IT DOESN'T take the services of a consultant to figure out that one key to successful growth in a county is a good school system. Without vision, money or strong support, the schools in a rapidly growing county can become a serious liability to more than their No. 1 victims, the students. Deficient schools can also impede efforts to attract the kinds of industries, commercial services, cultural events and amenities that can make a permanent difference. This is why the best resident minds in Northern Virginia's rapidly changing Prince William County are encouraging the ambitious initiatives of their school superintendent, Edward Kelly -- who has some big ideas for the next six years of public education in his growth-strained system.
Mr. Kelly has produced a detailed "six-year plan" that is anything but modest in scope, along with a capital improvements program necessary to make any such plan work. Proposals include longer school days beginning next year, stiffer graduation requirements by 1992, more autonomy for school principals and the construction of 14 schools to accommodate increases in enrollment. Mr. Kelly says approval of the plan would change the school system from "very good" to "outstanding." By the end of the 1993-94 school year, the superintendent envisions that 90 percent of students from kindergarten through senior year in high school would be at or above their grade levels in reading and math. All students would be passing a literacy test that the state will begin administering in 1990; and blacks and whites would be performing equally well on standardized tests. In addition, Scholastic Aptitude Test scores, national merit semifinalist results and scores on advanced placement exams would improve.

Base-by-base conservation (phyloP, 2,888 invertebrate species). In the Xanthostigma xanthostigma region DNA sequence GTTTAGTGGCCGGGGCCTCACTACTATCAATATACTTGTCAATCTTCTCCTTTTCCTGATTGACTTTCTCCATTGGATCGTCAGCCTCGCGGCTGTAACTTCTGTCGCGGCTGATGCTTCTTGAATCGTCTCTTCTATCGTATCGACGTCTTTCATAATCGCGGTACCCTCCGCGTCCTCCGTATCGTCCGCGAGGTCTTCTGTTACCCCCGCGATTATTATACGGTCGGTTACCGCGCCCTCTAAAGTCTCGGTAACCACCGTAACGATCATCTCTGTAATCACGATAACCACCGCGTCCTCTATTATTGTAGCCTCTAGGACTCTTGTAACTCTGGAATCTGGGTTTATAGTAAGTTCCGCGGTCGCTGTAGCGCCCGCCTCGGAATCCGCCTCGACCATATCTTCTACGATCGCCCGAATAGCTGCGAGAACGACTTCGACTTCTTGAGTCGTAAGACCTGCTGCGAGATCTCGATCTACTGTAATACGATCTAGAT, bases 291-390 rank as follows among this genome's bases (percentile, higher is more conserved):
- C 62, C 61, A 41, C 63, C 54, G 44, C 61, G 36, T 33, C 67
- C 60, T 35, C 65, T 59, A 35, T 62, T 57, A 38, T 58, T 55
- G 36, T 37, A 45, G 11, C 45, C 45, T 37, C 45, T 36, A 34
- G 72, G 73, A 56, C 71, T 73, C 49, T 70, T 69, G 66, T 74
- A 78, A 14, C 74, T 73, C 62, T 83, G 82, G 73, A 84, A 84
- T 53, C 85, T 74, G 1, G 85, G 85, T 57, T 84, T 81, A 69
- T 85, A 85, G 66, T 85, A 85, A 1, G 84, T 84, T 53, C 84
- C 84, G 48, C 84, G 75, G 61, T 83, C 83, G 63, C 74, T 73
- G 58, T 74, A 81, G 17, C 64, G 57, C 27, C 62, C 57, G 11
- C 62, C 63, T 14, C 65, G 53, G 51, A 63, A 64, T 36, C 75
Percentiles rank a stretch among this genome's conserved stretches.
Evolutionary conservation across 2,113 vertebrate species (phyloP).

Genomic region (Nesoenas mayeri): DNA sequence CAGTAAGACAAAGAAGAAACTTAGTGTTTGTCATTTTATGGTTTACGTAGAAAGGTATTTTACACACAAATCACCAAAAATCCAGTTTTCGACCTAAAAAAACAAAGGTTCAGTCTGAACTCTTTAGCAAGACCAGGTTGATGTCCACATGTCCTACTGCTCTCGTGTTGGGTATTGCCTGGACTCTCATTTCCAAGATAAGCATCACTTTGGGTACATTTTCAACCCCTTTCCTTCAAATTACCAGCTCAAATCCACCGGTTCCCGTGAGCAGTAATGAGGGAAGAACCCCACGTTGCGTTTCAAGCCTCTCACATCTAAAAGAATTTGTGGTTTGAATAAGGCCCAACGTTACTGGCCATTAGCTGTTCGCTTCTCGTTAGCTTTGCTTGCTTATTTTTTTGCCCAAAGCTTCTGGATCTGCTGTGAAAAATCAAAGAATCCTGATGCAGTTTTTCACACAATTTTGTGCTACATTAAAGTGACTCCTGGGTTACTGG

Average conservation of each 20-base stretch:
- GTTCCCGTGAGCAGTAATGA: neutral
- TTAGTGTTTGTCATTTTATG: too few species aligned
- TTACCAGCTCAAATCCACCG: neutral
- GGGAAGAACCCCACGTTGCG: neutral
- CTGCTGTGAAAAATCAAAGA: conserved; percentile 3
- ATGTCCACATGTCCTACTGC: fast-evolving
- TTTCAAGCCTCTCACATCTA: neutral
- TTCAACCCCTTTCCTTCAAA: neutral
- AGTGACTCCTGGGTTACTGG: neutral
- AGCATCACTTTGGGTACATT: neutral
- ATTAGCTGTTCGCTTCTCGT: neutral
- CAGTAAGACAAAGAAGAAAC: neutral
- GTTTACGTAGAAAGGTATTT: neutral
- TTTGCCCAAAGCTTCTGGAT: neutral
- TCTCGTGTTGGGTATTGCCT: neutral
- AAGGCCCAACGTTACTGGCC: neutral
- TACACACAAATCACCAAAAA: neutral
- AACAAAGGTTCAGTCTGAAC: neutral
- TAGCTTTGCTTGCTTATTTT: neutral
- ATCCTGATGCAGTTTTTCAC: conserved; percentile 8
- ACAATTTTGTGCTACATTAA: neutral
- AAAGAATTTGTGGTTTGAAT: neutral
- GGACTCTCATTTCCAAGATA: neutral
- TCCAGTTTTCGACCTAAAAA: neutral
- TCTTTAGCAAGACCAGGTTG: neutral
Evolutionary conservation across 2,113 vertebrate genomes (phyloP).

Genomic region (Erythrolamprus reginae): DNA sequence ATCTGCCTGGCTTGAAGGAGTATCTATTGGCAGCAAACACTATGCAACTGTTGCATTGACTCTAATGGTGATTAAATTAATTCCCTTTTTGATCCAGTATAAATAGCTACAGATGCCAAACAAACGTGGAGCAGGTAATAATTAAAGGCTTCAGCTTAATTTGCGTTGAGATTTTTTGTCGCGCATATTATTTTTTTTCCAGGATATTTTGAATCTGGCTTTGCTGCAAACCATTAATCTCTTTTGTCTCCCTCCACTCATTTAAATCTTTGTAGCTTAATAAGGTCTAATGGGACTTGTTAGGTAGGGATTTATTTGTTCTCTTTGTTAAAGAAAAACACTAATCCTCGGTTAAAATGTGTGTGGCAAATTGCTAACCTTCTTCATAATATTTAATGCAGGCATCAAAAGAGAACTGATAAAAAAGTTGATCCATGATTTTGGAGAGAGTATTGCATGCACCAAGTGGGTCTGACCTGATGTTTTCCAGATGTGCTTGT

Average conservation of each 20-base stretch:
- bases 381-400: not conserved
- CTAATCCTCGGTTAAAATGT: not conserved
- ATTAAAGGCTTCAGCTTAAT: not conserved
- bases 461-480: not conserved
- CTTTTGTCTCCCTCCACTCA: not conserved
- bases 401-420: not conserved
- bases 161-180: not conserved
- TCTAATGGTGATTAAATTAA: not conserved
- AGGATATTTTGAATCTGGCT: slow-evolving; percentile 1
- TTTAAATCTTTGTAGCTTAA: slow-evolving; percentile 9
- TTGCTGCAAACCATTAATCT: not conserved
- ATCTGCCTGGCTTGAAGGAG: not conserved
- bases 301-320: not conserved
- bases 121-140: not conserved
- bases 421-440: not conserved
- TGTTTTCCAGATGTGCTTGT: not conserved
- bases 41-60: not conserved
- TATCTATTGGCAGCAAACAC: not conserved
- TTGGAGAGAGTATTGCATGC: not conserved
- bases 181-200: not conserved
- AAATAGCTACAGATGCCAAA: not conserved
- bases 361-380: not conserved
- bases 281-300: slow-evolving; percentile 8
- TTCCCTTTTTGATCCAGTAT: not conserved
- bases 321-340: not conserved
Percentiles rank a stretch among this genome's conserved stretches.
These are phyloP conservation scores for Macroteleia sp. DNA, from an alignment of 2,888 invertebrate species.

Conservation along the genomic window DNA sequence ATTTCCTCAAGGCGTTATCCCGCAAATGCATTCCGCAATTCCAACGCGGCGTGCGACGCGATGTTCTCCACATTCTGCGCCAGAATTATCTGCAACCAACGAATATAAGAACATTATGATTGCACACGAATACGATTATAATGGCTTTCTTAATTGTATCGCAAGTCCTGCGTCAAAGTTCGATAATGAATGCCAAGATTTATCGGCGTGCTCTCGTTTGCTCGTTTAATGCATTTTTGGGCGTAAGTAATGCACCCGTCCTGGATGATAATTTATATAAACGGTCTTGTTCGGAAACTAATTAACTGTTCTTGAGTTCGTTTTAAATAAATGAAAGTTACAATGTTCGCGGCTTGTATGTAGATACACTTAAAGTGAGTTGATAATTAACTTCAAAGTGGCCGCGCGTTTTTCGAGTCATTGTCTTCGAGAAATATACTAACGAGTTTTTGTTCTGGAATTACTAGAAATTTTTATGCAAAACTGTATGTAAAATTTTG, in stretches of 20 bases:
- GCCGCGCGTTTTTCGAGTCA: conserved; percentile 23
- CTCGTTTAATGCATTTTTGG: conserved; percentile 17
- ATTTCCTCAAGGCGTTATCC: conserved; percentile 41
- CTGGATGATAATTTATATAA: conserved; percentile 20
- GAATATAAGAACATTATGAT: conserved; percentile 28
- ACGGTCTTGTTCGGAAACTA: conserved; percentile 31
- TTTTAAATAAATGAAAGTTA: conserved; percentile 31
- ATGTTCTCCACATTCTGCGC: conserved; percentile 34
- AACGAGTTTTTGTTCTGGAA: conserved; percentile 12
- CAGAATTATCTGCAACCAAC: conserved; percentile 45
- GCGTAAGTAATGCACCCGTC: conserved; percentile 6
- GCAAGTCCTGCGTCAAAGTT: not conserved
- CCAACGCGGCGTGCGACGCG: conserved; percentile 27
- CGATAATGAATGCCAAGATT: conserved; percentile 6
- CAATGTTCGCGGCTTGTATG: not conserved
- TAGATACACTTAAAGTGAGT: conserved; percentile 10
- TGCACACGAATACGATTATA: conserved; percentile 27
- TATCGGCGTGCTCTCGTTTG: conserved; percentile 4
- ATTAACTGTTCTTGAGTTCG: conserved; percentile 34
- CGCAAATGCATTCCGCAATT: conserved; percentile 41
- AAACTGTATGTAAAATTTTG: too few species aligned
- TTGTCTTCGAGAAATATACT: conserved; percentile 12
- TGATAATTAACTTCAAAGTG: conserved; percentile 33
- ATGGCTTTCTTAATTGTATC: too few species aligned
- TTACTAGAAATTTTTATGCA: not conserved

That's some tall order for a system that already has grown so swiftly that 100 trailers are being used as classrooms, along with other makeshift facilities. This year alone, enrollment increased by 1,281 students to a total of 39,100. Last month, voters took an important step when they approved $44.89 million in bonds for the construction of two elementary schools, an addition to an existing elementary school, a middle school and a seventh high school. But with expected annual enrollment increases of 1,300 a year, Mr. Kelly is calling for the construction of 109 elementary schools, three middle schools and an eighth high school, all scheduled to open between 1991 and 1995.
Members of the school board may be understandably wary of leaping into massive projects. But they should be just as concerned that failure to act boldly now could make a mess of public education in a county that has the potential to thrive -- or deteriorate -- in the immediate years ahead